Wednesday, August 6, 2014

Unsettled Landscapes, a new take on the biennial at SITE Santa Fe

I had the great experience of attending the opening festivities of the new biennial at SITE Santa Fe. This was a "radical rethinking" of the biennial model, and a rebirth for the show after a 4 year hiatus. The process of re-evaluating the biennial model was instigated with Irene Hoffman's arrival in 2010 as the new director and chief curator at SITE. With this change in leadership, there was a critical re-evaluation of the institution, and the concenus was that a change was needed in the biennial exhibition. There have been umpteen other biennials that have sprung up around the globe since the first Biennial show at SITE in 1995, and these shows have become just another venue for the commoditification of the arts. SITE's leaders wanted to find a way to create a more sustained engagement, a more art (and artist) centric, engaged platform, a furthering of research in the creative arts of our times. It was a collaborative curation, with the involvement of Janet Dees (SITE Curator of Special Projects), and two other guest curators, Candice Hopkins (from Canada) and Lucia Sanroman (from Mexico). The idea of focusing on the Western Hemisphere was hatched and the ideas for the show percolated from the artworks.  The structure of the biennial was changed into a six year process, a tri-biennial, if you will, with the next three exhibits over six years exploring the ideas behind the new title, "SITELINES; New Perspectives on Art in the Americas".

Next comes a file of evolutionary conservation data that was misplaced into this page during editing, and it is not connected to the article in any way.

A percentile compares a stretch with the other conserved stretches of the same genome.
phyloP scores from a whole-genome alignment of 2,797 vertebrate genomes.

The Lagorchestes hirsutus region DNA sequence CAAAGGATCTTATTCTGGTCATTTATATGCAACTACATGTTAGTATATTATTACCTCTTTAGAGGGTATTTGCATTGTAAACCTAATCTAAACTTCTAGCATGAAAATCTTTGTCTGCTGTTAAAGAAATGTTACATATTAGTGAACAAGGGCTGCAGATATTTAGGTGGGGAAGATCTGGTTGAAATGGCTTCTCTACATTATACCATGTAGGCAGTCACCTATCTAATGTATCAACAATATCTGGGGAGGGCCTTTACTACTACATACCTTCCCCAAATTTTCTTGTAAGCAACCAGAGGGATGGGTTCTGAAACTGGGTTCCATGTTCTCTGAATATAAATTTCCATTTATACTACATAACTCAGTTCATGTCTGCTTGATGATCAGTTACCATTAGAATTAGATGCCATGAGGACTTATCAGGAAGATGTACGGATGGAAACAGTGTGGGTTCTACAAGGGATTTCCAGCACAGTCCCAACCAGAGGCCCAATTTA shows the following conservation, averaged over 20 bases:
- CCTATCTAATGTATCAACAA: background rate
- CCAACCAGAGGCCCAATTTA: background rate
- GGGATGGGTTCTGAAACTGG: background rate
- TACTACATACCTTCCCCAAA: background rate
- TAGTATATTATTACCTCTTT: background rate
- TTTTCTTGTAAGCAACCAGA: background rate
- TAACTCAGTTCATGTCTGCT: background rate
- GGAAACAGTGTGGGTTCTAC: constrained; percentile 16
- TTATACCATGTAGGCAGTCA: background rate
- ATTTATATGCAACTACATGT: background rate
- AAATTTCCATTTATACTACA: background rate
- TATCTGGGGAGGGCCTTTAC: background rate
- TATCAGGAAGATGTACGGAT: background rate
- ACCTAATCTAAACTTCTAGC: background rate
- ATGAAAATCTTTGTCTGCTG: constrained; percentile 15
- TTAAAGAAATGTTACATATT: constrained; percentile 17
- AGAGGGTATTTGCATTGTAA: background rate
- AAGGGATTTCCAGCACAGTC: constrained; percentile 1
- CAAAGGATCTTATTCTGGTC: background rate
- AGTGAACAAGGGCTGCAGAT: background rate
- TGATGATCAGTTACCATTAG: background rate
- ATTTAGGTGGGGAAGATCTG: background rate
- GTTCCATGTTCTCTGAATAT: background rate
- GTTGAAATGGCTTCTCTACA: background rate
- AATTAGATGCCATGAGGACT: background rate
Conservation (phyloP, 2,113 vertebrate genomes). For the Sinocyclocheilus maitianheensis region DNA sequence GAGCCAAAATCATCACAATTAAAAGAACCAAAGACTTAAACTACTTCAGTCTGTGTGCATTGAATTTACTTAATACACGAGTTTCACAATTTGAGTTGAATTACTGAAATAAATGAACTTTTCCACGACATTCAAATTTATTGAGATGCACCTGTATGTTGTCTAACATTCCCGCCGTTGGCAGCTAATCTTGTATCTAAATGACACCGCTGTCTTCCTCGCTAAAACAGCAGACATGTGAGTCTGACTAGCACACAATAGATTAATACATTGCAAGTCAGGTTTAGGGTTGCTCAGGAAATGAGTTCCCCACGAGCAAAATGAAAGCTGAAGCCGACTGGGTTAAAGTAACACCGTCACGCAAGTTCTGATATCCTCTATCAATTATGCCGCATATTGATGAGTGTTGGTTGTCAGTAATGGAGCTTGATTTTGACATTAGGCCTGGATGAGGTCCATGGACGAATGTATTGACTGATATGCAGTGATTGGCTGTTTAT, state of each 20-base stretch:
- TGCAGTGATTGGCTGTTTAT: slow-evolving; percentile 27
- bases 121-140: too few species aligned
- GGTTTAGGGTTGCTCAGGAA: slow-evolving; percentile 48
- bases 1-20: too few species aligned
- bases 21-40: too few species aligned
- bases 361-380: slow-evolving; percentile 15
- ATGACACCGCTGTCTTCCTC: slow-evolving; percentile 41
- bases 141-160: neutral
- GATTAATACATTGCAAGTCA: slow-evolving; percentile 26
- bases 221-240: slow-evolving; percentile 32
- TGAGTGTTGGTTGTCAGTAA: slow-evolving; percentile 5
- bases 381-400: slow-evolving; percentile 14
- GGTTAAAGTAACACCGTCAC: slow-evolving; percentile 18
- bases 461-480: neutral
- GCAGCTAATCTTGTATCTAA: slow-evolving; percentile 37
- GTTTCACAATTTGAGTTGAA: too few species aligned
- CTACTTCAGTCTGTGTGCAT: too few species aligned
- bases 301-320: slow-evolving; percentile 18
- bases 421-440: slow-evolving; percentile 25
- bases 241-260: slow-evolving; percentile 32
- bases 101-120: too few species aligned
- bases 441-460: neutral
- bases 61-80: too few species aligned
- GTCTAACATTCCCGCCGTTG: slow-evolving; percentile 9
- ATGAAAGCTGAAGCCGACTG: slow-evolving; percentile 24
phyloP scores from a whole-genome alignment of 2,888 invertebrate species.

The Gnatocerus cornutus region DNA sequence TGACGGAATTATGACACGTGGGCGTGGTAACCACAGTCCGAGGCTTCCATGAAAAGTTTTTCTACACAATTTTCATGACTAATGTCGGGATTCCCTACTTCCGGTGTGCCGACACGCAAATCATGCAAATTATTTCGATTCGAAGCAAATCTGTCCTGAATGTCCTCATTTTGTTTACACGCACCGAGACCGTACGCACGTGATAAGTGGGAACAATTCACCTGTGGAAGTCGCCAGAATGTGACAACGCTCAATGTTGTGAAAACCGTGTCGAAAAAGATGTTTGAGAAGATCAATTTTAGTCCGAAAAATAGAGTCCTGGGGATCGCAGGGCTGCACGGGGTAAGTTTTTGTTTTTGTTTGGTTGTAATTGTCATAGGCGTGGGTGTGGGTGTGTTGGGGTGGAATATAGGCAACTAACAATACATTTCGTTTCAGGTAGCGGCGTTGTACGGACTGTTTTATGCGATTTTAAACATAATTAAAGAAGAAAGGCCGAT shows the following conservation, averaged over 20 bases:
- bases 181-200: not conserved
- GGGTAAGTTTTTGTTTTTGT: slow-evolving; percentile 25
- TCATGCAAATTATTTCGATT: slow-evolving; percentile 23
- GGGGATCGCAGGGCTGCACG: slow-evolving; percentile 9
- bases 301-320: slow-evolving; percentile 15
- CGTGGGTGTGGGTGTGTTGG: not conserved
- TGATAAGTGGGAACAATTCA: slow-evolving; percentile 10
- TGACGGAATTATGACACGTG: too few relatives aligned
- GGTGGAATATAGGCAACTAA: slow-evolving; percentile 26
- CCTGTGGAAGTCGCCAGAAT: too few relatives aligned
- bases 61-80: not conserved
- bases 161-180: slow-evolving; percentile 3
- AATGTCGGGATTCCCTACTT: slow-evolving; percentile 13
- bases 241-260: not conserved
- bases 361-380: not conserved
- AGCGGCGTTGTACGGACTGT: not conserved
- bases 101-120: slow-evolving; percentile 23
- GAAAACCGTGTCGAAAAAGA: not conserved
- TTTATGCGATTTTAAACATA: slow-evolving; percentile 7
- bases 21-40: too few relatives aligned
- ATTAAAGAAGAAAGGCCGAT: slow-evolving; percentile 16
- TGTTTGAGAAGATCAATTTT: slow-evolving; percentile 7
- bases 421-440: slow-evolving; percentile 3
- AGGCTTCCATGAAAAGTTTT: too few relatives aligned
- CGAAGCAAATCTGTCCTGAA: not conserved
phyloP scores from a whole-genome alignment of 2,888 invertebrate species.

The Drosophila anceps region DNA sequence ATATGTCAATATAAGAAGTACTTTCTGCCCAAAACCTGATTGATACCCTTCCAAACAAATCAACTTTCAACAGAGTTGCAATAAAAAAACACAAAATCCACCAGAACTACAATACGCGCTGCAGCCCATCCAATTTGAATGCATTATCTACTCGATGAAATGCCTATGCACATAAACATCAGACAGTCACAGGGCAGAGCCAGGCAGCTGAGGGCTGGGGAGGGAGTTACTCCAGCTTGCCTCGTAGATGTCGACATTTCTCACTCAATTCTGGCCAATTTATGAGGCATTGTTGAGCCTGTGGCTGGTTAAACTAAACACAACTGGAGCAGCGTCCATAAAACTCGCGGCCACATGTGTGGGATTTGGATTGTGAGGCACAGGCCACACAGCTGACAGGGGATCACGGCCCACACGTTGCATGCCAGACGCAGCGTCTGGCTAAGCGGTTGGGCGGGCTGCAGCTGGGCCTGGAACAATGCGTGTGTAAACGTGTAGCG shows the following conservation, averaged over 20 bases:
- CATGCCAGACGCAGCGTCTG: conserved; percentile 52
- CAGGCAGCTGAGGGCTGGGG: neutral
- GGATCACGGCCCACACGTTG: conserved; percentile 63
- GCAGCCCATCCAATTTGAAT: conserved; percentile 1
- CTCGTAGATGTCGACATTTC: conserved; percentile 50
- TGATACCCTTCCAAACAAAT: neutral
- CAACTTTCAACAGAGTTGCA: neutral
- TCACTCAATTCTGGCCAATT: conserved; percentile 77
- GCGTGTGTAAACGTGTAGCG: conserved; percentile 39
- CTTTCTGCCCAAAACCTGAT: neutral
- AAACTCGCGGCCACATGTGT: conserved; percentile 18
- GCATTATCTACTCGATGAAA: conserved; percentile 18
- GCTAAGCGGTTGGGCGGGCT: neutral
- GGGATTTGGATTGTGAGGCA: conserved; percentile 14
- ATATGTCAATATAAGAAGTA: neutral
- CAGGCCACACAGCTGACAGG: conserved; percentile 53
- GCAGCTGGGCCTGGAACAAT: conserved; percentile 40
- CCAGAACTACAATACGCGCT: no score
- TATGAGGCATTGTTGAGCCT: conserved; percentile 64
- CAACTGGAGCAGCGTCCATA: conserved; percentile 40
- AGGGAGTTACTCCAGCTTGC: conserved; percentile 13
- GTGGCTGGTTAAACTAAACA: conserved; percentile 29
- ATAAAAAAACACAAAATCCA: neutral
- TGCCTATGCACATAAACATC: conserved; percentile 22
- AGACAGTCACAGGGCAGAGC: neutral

This year's theme, "Unsettled Landscapes" came from the artists' ideas, and the works, and it became apparent after much discussion and dialogue with experts and other consultants that there was a a changing idea about landscape. "Landscape is not neutral", Hopkins says, and the idea of "landscape as a form of alibi" was raised by Sanroman. There are many political and social ideas in our perceptions of landscape, including occluded histories, native issues and ongoing imperialist and colonialist issues. The curators did not want the show to be yet another colonialist gesture, and much "deep time" was spent with the works, the show and the place. This slow contemplation is balanced with the current state of urgency that is needed in the arts in all parts of the Americas. There currently may be inclusion in the art world for many artists coming from non-traditional locations, but there still needs to be an equalization across the board, an up-ending to conventions and an unsettling of ideas. This will bring the arts into the future. It's an Unsettled Landscape for sure.